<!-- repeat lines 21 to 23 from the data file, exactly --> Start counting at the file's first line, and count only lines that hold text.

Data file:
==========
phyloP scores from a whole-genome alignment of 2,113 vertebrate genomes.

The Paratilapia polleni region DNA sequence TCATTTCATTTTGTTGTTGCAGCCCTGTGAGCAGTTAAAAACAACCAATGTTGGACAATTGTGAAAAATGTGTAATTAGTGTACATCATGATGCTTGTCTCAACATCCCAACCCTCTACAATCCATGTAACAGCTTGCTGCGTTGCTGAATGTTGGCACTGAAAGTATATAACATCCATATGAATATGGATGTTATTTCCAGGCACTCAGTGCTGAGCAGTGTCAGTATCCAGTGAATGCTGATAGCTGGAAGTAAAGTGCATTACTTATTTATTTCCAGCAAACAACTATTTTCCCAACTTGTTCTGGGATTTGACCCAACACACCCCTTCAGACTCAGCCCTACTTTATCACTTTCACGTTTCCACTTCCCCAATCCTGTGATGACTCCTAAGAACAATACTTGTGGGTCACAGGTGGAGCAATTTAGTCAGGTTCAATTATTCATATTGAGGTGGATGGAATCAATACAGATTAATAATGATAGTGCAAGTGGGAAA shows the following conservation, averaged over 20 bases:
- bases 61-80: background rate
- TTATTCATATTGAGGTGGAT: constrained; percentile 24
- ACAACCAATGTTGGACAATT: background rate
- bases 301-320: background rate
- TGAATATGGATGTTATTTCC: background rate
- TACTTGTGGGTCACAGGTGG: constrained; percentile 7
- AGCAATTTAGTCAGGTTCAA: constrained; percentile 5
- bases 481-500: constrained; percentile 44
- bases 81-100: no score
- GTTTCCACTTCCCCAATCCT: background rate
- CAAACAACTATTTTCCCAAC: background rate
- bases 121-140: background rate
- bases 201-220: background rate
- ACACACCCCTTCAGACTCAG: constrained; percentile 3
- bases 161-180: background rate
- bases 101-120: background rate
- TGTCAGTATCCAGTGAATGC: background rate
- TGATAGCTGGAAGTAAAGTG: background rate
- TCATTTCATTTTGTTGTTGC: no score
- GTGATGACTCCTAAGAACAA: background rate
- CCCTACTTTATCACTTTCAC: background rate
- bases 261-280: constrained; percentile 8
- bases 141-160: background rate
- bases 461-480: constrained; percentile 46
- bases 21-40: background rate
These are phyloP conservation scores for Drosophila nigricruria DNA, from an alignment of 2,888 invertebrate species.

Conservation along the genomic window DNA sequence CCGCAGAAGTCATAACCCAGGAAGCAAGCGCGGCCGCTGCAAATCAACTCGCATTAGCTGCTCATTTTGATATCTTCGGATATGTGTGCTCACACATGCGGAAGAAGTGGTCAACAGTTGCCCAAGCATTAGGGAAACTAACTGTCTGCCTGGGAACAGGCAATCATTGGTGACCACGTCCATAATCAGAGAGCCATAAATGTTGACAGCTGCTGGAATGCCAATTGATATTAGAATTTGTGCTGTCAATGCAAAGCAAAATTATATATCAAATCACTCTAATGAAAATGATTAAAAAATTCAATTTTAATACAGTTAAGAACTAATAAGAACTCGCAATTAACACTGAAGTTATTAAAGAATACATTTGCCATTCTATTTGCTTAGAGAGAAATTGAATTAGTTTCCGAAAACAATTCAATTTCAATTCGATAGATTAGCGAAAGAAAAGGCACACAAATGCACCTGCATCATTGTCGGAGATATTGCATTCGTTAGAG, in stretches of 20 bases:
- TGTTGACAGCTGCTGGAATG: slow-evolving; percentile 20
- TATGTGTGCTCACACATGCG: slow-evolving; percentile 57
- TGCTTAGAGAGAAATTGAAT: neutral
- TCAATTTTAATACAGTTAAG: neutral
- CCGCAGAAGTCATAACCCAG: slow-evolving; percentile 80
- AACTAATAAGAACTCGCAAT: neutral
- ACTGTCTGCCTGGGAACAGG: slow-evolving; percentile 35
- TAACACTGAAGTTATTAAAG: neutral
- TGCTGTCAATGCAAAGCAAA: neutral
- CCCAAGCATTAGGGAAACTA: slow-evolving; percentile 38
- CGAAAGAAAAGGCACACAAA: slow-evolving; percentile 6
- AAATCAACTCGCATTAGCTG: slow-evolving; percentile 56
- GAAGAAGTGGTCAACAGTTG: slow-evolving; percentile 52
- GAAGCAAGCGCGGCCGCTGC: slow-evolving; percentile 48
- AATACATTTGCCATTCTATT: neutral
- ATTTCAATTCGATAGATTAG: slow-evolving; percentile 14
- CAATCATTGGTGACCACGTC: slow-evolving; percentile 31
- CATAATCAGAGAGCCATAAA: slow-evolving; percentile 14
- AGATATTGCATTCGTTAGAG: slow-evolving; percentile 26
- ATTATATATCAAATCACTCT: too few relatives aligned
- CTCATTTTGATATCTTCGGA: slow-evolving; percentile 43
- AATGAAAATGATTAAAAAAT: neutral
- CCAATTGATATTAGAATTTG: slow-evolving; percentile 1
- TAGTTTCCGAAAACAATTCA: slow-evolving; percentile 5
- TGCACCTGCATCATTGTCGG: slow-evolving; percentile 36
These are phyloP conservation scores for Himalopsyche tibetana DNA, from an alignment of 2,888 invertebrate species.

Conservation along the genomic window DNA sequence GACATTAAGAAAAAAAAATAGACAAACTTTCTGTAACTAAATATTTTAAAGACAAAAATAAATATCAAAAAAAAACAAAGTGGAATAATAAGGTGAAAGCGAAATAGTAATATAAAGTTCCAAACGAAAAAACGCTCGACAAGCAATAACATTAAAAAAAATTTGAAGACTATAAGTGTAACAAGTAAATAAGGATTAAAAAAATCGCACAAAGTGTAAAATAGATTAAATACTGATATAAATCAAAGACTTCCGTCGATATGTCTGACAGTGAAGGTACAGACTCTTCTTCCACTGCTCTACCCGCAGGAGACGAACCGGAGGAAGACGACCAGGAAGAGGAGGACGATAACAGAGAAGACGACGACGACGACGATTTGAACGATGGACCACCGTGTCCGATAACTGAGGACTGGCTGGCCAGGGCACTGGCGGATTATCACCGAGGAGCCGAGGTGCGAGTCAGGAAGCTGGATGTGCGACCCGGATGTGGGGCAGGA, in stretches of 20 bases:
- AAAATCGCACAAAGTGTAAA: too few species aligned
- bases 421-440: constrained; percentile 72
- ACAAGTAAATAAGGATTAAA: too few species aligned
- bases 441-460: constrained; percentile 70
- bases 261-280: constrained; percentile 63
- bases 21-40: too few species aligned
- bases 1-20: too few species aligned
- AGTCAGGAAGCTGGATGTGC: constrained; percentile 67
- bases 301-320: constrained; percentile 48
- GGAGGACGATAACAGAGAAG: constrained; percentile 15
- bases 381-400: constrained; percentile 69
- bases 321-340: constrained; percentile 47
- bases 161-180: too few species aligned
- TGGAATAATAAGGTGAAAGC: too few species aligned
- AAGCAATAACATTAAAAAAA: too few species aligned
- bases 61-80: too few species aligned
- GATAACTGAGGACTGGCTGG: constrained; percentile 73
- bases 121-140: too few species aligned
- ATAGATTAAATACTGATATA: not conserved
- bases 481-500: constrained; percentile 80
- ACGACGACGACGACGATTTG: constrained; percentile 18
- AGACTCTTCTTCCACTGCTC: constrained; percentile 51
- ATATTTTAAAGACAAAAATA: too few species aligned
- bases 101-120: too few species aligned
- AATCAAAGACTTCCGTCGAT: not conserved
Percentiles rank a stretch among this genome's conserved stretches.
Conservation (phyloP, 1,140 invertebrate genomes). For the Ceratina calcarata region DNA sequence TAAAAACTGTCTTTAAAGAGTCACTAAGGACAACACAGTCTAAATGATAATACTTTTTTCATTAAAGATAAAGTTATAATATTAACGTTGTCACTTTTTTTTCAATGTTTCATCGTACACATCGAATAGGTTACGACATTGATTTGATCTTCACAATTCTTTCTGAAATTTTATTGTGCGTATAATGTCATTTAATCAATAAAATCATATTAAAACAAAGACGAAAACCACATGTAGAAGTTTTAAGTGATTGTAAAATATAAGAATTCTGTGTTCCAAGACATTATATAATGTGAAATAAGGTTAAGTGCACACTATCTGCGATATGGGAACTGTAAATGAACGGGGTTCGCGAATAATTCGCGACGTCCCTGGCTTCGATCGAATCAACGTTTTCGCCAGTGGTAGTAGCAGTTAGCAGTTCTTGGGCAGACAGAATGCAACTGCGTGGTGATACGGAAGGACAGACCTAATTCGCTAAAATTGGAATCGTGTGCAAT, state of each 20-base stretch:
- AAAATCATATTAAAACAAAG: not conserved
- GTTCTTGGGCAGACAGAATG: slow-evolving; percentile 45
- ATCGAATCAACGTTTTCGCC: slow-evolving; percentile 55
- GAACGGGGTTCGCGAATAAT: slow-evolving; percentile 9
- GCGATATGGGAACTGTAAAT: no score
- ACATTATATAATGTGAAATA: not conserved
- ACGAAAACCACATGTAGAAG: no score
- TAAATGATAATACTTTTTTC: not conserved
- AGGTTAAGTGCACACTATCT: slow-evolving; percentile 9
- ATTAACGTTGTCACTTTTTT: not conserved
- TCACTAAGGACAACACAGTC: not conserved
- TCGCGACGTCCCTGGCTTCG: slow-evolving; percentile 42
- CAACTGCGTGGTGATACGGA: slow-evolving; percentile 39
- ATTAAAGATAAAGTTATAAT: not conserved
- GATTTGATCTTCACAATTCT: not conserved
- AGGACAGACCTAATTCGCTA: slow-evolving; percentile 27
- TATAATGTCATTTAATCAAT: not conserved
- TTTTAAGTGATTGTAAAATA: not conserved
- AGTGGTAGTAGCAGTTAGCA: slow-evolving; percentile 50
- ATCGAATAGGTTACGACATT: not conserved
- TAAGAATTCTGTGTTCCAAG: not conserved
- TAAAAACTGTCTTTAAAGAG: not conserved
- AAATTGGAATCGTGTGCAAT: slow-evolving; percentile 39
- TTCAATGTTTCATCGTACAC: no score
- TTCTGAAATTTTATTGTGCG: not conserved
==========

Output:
- TCATTTCATTTTGTTGTTGC: no score
- GTGATGACTCCTAAGAACAA: background rate
- CCCTACTTTATCACTTTCAC: background rate